Supercritical CO2 Extractions (Dated)

28 April 2013
So I have some cautious yet exciting news. This week I will have my parts for a simple extractor. It will be supercritical, and the plant material will be immersed in the CO2 throughout the entire pressurization. That means that there will be no selectivity via pressure or temp but a more thorough extraction for those of us not looking to throw away usable oils over a little extra wax and other solubles. In a commercial extraction scenario it may make more sense to give up a little oil vs clogging filters after ethanol winterizing. In the home however, it does not make more sense because cleaning or replacing filters ever so often is inexpensive and hassle free. When I build it I will explain every thing about the extractor. I am also sourcing parts to make solvent reclaiming systems.

01 May 2013
All the parts are here and I plan on a test run tomorrow. Fingers X'd.

05 May 2013
There was a hiccup in getting the CO2 tank filled, I ended up just purchasing my own tank with a siphon tube....... Anyways this week it will happen, I promise not to flake on this! Keep reading on and in a couple of days you WILL see the end product of an at home CO2 extraction at supercritical pressures and temps.

06 May 2013
5pm
Hehehehehehehehehehehehehehehehe

These are a few pictures from my first primitive extraction. Don't be alarmed by ugliness.





Getting warmer....

630pm

Well isn't that just SUPER!


I have passed the phase line pressure/temp for CO2 to go super critical. I will let it rise to about 1300 psi before I maintain the temp that gives me that. This is just to ensure that all of the CO2 goes into this phase.

Now, here is my safety spiel. The cylinders I use have an operating pressure of 1800 psi, and a burst pressure minimum rating of 4500 psi. The valves are outfitted with 3000 psi burst disks to ensure a controlled depressurization long before the burst pressure. As well, the regulator will depressurize if 3000 psi is reached. I am using a thermostat and scientific heating pad to control the temperature. My method includes  filling the canister to 50% volume as opposed to the 68% volume they are rated for. I am giving my self more head room for temperature and pressure fluctuations.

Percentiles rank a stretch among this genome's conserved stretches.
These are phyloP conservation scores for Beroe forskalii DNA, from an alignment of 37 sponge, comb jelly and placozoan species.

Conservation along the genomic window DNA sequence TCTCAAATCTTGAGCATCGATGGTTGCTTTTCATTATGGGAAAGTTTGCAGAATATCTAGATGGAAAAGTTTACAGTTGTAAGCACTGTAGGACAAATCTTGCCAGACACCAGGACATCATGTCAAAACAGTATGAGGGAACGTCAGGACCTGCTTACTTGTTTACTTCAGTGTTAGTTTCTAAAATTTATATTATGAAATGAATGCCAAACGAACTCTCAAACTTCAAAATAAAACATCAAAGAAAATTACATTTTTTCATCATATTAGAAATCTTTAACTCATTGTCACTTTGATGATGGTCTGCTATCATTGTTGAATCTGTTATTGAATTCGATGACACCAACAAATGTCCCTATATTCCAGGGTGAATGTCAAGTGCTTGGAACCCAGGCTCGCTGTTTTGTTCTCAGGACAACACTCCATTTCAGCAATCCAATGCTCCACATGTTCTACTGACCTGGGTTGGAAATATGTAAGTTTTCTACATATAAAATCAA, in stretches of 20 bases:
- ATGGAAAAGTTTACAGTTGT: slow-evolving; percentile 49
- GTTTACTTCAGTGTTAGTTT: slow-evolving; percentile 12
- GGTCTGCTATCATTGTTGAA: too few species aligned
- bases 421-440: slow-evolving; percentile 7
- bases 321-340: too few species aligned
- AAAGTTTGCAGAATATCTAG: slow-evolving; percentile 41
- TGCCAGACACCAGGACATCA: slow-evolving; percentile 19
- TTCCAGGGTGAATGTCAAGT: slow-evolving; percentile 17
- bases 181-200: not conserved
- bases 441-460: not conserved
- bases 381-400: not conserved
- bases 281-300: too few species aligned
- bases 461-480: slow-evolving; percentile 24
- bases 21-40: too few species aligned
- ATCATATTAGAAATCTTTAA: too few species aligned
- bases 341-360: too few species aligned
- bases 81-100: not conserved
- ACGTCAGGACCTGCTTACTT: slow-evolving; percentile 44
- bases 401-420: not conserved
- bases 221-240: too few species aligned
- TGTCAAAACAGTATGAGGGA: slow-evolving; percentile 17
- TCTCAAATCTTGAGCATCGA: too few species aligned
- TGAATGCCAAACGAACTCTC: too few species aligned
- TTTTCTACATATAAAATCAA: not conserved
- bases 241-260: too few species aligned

I will be continuously updating this post with details throughout the night and the next couple of days as I winterize and purge whatever I produce from these 57 grams of flowers.....

Did I mention that I'm going to have a retail model ready by the end of this week? (tilts head slowly to the left and smiles)

Full write-ups to follow.

845pm

So I decided to release the tiny bit of supercritical gas in my regulator because well, I'm a weirdo. I let it sprinkle and condense on the back of my hand my god I have never smelled such a sweet aroma....... I'm going to let the extracts dissolve a little while longer. According to the guys at Skunkpharm four hours should be sufficient using supercritical CO2. Then, I'll cool off the cylinder and allow the CO2 to condense so I can release it slowly as a liquid into a pre-chilled glass jar. As always I strive for simplicity and the fewest number of steps possible to achieve excellent results. TBC........